Understanding Talent: When A Difference Makes A Difference
Article Introduction (Via Greg Downey @NeuroAnthropology.Net)
‘The traditional assumption is that people come into a professional domain, have similar experiences, and the only thing that’s different is their innate abilities. There’s little evidence to support this. With the exception of some sports, no characteristic of the brain or body constrains an individual from reaching an expert level.’
Studying sports training and skill acquisition, I often run headlong into the concept of ‘talent.’ When I suggest that athletic achievement demonstrates the extraordinary malleability of the human nervous system, the ability of our muscles to remodel, the refinement of athletes’ perceptual acuity, and even how our skeletons can be reconfigured by training, audience members often respond, ‘Yeah, but what about innate talent?’
Or, confronted by the yawning gap between elite athletes’ performances and the ability of the average person, sceptics still want to focus on the slight differences among elites athletes (for example, Jon Entine’s book Taboo), suggesting that this tiny fraction of difference is the ‘innate’ part, the ‘talent.’ I can describe the years of arduous labour that go into producing elite-level achievement, the countless hours of training and sophisticated coaching, and someone will inevitably say, ‘Okay, but some people are just inherently good at sports, aren’t they?’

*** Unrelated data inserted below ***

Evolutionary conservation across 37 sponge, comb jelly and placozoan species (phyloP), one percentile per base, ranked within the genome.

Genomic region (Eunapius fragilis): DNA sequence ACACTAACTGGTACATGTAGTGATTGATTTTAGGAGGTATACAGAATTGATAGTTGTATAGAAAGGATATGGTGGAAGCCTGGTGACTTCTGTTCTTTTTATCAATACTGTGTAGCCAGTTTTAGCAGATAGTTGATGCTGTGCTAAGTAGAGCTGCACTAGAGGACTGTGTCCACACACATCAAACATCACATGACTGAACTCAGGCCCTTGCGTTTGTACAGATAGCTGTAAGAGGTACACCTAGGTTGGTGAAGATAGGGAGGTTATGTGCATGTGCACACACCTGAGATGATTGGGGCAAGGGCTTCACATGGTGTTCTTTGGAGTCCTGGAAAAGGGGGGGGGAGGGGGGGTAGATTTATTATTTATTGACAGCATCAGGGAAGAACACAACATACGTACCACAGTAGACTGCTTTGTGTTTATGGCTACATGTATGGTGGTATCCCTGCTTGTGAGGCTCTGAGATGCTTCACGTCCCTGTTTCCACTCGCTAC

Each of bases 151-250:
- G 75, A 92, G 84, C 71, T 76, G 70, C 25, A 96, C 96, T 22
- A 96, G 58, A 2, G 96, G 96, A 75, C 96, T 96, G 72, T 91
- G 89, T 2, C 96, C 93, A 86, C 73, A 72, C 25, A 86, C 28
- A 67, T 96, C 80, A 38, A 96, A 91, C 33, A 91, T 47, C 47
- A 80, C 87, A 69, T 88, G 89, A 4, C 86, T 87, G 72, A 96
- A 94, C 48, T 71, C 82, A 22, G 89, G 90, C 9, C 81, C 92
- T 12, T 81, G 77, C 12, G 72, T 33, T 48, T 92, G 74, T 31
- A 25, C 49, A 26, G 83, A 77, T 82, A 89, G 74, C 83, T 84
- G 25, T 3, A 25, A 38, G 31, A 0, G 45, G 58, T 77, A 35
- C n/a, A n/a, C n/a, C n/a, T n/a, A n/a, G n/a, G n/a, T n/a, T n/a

Article Excerpts (Via Greg Downey @ NeuroAnthropology.Net)
When most people practice, they focus on the things they already know how to do. Deliberate practice is different. It entails considerable, specific, and sustained efforts to do something you can’t do well—or even at all. Research across domains shows that it is only by working at what you can’t do that you turn into the expert you want to become.
The problem for many people is that they’re not practicing deliberately; if they did, they would see a bigger improvement in their performance.
Far from being irrelevant, early differences may contribute to future expertise, as they are compounded, exaggerated, or even leveraged into entirely unrelated abilities.
Ericsson’s research suggests very strongly that what is really in short supply in the cultivation of expert performance is not initial ability, but rather expert coaching and motivation to continually develop greater skill